Julian Bond, a Georgia native whose civil rights activism touched lives across the United States, died Saturday night in Fort Walton Beach. He was 75.
Bond was an early organizer of the Student Nonviolent Coordinating Committee (SNCC) at Morehouse College in Atlanta. He was one of several African-Americans elected to the Georgia House of Representatives in 1965, but white members of the Georgia House refused to seat him, citing Bond’s advocacy for nonviolence in Vietnam as evidence of disloyalty. Bond’s case eventually reached the United States Supreme Court, which ruled unanimously that the Georgia House had denied him his freedom of speech. The Court ordered the Georgia House to seat Bond, who went on to serve four terms in the Georgia House of Representatives and six terms in the Georgia Senate.
Julian Bond spoke on numerous occasions in Florida, encouraging young people to vote and remain vigilant in the pursuit of equality. In 1971, he and fellow SNCC organizer John Lewis toured Florida on behalf of the Voter Education Project to encourage minority voters to participate in the political process. Bond and Lewis visited nine urban centers from Tallahassee to Homestead, urging their listeners to use the power of the ballot to make their voices heard. Bond followed up the visit with other voter registration drives over the years. “The political process is inescapable in this country,” he said during one event in St. Petersburg in 1977. “You’re all born into it. And you’re in it until you die.”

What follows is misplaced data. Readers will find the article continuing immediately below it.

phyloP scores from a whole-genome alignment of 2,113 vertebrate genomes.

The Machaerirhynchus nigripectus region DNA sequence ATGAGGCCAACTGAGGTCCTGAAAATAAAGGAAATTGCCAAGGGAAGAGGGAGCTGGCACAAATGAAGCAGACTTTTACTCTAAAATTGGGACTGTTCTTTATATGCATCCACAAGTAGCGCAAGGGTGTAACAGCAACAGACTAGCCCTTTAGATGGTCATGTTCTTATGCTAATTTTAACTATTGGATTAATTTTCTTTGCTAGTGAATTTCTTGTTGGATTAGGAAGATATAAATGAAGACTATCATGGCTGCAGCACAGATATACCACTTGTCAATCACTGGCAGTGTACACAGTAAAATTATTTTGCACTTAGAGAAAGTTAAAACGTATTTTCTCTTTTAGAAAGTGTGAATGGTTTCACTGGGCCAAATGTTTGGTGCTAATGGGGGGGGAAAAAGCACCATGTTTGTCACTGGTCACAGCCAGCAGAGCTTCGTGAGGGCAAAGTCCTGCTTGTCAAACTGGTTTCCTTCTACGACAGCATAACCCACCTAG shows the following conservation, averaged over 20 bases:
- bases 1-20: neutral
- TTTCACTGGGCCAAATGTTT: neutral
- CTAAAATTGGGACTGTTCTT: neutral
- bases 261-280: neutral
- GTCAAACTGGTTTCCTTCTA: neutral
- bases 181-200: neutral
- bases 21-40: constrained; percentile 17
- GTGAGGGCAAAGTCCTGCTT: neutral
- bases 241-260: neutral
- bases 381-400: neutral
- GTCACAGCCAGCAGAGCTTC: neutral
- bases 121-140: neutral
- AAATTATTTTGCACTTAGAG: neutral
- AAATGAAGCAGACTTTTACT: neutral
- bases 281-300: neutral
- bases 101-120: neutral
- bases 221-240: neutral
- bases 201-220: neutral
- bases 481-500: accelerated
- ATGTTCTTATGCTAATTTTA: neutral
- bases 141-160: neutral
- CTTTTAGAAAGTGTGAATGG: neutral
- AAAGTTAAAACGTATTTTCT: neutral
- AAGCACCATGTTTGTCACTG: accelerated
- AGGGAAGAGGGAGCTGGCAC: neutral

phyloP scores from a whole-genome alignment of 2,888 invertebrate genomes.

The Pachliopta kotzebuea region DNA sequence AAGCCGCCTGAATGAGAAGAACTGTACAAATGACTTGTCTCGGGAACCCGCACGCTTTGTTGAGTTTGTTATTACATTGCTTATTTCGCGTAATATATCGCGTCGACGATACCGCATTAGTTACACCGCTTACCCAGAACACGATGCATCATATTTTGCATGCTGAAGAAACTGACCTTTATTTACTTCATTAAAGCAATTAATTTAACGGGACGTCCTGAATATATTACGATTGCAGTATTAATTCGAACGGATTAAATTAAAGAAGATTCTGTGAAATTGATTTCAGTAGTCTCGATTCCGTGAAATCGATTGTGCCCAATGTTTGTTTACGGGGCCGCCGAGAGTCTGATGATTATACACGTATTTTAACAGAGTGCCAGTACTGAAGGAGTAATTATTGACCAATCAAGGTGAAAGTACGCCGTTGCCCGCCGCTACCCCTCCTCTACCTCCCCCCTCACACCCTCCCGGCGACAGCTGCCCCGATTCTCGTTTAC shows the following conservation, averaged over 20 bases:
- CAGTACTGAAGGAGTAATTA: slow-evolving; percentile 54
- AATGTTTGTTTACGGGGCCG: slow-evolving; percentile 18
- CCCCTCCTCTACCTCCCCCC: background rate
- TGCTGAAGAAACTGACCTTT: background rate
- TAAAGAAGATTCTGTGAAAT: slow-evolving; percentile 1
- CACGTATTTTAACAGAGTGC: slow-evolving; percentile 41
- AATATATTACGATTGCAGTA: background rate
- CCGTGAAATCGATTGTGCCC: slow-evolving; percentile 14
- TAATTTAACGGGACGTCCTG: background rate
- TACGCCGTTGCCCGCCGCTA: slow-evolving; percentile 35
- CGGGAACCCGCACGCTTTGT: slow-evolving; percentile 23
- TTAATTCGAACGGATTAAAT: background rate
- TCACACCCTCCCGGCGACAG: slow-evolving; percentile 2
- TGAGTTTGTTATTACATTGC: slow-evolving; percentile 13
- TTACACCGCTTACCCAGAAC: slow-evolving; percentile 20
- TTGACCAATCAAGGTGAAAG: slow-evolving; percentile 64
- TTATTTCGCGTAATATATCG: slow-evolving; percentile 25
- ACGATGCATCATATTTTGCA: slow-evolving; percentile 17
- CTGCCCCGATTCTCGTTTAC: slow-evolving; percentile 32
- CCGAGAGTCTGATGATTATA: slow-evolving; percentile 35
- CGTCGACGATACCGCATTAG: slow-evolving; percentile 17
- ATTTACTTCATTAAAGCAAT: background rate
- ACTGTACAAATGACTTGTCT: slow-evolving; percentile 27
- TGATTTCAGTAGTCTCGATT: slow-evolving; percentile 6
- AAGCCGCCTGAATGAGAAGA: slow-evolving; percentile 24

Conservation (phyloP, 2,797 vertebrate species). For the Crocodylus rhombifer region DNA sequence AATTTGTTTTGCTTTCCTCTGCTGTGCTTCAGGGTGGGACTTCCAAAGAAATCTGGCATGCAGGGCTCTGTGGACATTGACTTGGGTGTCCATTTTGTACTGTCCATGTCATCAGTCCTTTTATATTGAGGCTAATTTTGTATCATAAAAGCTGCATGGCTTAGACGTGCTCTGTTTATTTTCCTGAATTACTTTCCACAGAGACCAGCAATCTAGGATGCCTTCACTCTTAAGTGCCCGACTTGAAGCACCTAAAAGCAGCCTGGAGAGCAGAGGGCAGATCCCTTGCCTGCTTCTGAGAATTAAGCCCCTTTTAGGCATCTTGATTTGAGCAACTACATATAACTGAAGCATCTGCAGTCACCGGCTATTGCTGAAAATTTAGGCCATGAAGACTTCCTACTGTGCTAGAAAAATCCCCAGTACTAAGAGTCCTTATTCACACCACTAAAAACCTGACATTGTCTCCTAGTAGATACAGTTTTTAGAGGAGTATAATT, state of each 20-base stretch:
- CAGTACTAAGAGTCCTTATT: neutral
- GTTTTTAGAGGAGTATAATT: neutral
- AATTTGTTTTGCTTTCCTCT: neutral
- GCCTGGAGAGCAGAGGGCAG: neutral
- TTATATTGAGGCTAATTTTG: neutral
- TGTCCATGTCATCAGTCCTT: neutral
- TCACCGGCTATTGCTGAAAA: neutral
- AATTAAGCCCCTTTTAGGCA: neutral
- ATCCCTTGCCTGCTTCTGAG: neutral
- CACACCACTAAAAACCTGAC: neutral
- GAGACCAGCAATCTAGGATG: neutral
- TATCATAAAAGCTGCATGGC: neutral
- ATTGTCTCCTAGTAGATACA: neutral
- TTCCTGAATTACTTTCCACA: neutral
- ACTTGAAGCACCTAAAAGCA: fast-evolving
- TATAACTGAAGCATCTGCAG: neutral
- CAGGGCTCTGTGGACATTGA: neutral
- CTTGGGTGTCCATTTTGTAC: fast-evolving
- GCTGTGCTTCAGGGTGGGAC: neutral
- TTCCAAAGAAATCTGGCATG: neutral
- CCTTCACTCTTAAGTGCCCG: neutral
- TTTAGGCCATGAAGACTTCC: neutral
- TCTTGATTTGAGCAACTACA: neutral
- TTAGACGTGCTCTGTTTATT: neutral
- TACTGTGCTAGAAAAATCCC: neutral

The following video is taken from a 1978 edition of the WFSU-TV program “Vibrations,” in which Bond describes some of the challenges of tackling civil rights issues as a state senator. Footage from one of Bond’s Florida speeches is included.
More recently, in 2013, Julian Bond attended a rally of the “Dream Defenders,” whose members had just ended their occupation of the first floor of the Florida Capitol as a protest against Florida’s ‘Stand Your Ground’ law. “I say to the young people here, you’re ending a protest because you started a movement,” Bond said at the time.
Looking for more information on Julian Bond and his work? Look for these and other books at your local public library, or at the State Library of Florida in Tallahassee:
Julian Bond, Lift Every Voice and Sing: A Celebration of the Negro National Anthem (2000).
Julian Bond, NAACP: Celebrating a Century – 100 Years in Pictures (2009).
Arthur E. Thomas, Like It Is: Arthur E. Thomas Interviews Leaders on Black America (1981).